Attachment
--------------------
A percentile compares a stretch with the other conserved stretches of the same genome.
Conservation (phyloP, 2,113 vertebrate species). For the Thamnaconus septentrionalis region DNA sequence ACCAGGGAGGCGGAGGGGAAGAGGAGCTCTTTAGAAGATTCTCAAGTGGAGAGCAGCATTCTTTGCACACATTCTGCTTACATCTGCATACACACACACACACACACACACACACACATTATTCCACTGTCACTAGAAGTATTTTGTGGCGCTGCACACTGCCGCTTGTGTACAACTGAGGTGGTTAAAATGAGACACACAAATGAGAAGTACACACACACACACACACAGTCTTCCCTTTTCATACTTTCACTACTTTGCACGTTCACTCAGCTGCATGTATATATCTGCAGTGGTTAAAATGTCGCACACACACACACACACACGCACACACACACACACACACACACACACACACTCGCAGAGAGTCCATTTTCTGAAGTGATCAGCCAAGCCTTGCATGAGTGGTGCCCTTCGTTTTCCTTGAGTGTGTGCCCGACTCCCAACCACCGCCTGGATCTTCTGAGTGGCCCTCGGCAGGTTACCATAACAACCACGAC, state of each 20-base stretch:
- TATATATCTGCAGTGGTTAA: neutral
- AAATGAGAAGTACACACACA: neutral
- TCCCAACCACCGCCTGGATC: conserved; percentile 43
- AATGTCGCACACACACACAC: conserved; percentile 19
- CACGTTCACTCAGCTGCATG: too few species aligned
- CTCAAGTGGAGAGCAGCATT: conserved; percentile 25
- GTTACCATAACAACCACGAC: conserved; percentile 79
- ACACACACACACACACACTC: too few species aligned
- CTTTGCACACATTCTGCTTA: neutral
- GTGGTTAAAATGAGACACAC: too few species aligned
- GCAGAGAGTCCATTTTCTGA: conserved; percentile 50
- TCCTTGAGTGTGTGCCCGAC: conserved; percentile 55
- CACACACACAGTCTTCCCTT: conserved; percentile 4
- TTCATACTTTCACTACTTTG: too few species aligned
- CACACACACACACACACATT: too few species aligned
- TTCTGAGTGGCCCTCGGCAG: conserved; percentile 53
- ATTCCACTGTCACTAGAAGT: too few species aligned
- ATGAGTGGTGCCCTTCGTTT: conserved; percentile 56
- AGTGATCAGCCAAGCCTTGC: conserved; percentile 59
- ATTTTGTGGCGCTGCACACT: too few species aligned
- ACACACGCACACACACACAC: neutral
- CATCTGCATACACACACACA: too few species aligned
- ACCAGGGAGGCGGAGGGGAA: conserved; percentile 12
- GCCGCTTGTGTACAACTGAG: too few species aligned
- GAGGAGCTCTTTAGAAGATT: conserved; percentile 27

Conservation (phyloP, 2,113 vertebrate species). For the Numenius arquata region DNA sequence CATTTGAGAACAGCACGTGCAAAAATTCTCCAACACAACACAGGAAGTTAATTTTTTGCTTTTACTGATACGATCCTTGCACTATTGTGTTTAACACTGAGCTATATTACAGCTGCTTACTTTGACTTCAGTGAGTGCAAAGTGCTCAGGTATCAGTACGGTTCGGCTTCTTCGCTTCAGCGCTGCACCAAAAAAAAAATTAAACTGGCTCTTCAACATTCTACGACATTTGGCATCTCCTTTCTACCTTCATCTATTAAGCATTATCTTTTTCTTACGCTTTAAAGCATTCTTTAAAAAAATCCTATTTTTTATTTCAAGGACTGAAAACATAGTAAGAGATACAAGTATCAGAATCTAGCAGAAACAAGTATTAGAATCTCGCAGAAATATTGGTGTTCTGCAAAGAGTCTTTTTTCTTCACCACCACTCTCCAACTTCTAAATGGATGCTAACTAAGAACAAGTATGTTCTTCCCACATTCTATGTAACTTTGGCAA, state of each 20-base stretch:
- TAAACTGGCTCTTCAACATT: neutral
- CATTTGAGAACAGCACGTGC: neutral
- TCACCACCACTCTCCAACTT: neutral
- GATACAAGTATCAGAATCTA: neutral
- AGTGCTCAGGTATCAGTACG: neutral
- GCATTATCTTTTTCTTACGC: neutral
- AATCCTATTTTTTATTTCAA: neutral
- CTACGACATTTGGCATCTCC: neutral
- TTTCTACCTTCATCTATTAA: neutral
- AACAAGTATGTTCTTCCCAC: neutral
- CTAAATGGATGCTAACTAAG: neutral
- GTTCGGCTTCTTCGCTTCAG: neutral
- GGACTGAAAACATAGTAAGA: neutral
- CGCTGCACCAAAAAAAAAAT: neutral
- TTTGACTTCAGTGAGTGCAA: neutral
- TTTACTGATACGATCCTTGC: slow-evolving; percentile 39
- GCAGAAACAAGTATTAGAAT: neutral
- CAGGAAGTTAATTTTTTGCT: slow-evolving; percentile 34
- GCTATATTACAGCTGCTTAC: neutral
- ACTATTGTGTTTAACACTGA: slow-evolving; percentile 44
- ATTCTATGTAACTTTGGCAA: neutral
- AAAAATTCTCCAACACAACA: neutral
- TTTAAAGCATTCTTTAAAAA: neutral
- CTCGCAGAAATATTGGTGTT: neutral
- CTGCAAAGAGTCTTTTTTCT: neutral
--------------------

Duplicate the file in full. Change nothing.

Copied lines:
A percentile compares a stretch with the other conserved stretches of the same genome.
Conservation (phyloP, 2,113 vertebrate species). For the Thamnaconus septentrionalis region DNA sequence ACCAGGGAGGCGGAGGGGAAGAGGAGCTCTTTAGAAGATTCTCAAGTGGAGAGCAGCATTCTTTGCACACATTCTGCTTACATCTGCATACACACACACACACACACACACACACACATTATTCCACTGTCACTAGAAGTATTTTGTGGCGCTGCACACTGCCGCTTGTGTACAACTGAGGTGGTTAAAATGAGACACACAAATGAGAAGTACACACACACACACACACAGTCTTCCCTTTTCATACTTTCACTACTTTGCACGTTCACTCAGCTGCATGTATATATCTGCAGTGGTTAAAATGTCGCACACACACACACACACACGCACACACACACACACACACACACACACACACTCGCAGAGAGTCCATTTTCTGAAGTGATCAGCCAAGCCTTGCATGAGTGGTGCCCTTCGTTTTCCTTGAGTGTGTGCCCGACTCCCAACCACCGCCTGGATCTTCTGAGTGGCCCTCGGCAGGTTACCATAACAACCACGAC, state of each 20-base stretch:
- TATATATCTGCAGTGGTTAA: neutral
- AAATGAGAAGTACACACACA: neutral
- TCCCAACCACCGCCTGGATC: conserved; percentile 43
- AATGTCGCACACACACACAC: conserved; percentile 19
- CACGTTCACTCAGCTGCATG: too few species aligned
- CTCAAGTGGAGAGCAGCATT: conserved; percentile 25
- GTTACCATAACAACCACGAC: conserved; percentile 79
- ACACACACACACACACACTC: too few species aligned
- CTTTGCACACATTCTGCTTA: neutral
- GTGGTTAAAATGAGACACAC: too few species aligned
- GCAGAGAGTCCATTTTCTGA: conserved; percentile 50
- TCCTTGAGTGTGTGCCCGAC: conserved; percentile 55
- CACACACACAGTCTTCCCTT: conserved; percentile 4
- TTCATACTTTCACTACTTTG: too few species aligned
- CACACACACACACACACATT: too few species aligned
- TTCTGAGTGGCCCTCGGCAG: conserved; percentile 53
- ATTCCACTGTCACTAGAAGT: too few species aligned
- ATGAGTGGTGCCCTTCGTTT: conserved; percentile 56
- AGTGATCAGCCAAGCCTTGC: conserved; percentile 59
- ATTTTGTGGCGCTGCACACT: too few species aligned
- ACACACGCACACACACACAC: neutral
- CATCTGCATACACACACACA: too few species aligned
- ACCAGGGAGGCGGAGGGGAA: conserved; percentile 12
- GCCGCTTGTGTACAACTGAG: too few species aligned
- GAGGAGCTCTTTAGAAGATT: conserved; percentile 27

Conservation (phyloP, 2,113 vertebrate species). For the Numenius arquata region DNA sequence CATTTGAGAACAGCACGTGCAAAAATTCTCCAACACAACACAGGAAGTTAATTTTTTGCTTTTACTGATACGATCCTTGCACTATTGTGTTTAACACTGAGCTATATTACAGCTGCTTACTTTGACTTCAGTGAGTGCAAAGTGCTCAGGTATCAGTACGGTTCGGCTTCTTCGCTTCAGCGCTGCACCAAAAAAAAAATTAAACTGGCTCTTCAACATTCTACGACATTTGGCATCTCCTTTCTACCTTCATCTATTAAGCATTATCTTTTTCTTACGCTTTAAAGCATTCTTTAAAAAAATCCTATTTTTTATTTCAAGGACTGAAAACATAGTAAGAGATACAAGTATCAGAATCTAGCAGAAACAAGTATTAGAATCTCGCAGAAATATTGGTGTTCTGCAAAGAGTCTTTTTTCTTCACCACCACTCTCCAACTTCTAAATGGATGCTAACTAAGAACAAGTATGTTCTTCCCACATTCTATGTAACTTTGGCAA, state of each 20-base stretch:
- TAAACTGGCTCTTCAACATT: neutral
- CATTTGAGAACAGCACGTGC: neutral
- TCACCACCACTCTCCAACTT: neutral
- GATACAAGTATCAGAATCTA: neutral
- AGTGCTCAGGTATCAGTACG: neutral
- GCATTATCTTTTTCTTACGC: neutral
- AATCCTATTTTTTATTTCAA: neutral
- CTACGACATTTGGCATCTCC: neutral
- TTTCTACCTTCATCTATTAA: neutral
- AACAAGTATGTTCTTCCCAC: neutral
- CTAAATGGATGCTAACTAAG: neutral
- GTTCGGCTTCTTCGCTTCAG: neutral
- GGACTGAAAACATAGTAAGA: neutral
- CGCTGCACCAAAAAAAAAAT: neutral
- TTTGACTTCAGTGAGTGCAA: neutral
- TTTACTGATACGATCCTTGC: slow-evolving; percentile 39
- GCAGAAACAAGTATTAGAAT: neutral
- CAGGAAGTTAATTTTTTGCT: slow-evolving; percentile 34
- GCTATATTACAGCTGCTTAC: neutral
- ACTATTGTGTTTAACACTGA: slow-evolving; percentile 44
- ATTCTATGTAACTTTGGCAA: neutral
- AAAAATTCTCCAACACAACA: neutral
- TTTAAAGCATTCTTTAAAAA: neutral
- CTCGCAGAAATATTGGTGTT: neutral
- CTGCAAAGAGTCTTTTTTCT: neutral